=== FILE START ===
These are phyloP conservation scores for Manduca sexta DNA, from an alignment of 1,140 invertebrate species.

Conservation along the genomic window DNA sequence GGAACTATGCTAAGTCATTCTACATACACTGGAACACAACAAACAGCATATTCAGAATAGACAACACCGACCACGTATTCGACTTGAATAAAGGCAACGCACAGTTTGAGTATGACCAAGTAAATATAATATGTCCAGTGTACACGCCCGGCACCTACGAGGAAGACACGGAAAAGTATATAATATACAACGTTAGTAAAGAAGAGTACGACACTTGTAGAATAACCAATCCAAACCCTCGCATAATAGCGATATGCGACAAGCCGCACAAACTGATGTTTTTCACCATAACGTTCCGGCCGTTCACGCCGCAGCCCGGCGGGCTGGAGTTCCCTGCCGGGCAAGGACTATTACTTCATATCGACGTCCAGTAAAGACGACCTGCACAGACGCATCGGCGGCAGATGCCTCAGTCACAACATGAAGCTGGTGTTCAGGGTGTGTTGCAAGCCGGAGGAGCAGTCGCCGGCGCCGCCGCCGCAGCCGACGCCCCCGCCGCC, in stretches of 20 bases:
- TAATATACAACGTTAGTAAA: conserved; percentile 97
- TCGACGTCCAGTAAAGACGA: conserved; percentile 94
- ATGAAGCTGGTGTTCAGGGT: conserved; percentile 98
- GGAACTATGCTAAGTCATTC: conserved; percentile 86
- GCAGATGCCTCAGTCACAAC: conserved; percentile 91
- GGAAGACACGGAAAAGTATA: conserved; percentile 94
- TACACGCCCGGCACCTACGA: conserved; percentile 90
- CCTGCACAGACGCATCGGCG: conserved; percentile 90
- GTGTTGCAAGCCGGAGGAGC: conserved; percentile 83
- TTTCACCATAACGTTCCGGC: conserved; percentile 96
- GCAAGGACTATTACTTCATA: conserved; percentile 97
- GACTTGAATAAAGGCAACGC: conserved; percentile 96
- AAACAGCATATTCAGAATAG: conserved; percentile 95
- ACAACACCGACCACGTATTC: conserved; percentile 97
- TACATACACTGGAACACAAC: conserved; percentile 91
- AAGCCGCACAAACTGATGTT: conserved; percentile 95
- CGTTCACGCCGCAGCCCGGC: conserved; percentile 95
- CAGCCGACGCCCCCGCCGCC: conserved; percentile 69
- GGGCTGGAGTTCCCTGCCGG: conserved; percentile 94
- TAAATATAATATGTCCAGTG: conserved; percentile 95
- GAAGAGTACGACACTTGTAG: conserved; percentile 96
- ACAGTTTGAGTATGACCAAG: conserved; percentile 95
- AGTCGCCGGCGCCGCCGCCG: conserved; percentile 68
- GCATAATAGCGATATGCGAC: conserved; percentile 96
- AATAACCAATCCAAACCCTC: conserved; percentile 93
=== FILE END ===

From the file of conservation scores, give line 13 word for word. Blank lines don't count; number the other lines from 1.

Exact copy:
- GCAAGGACTATTACTTCATA: conserved; percentile 97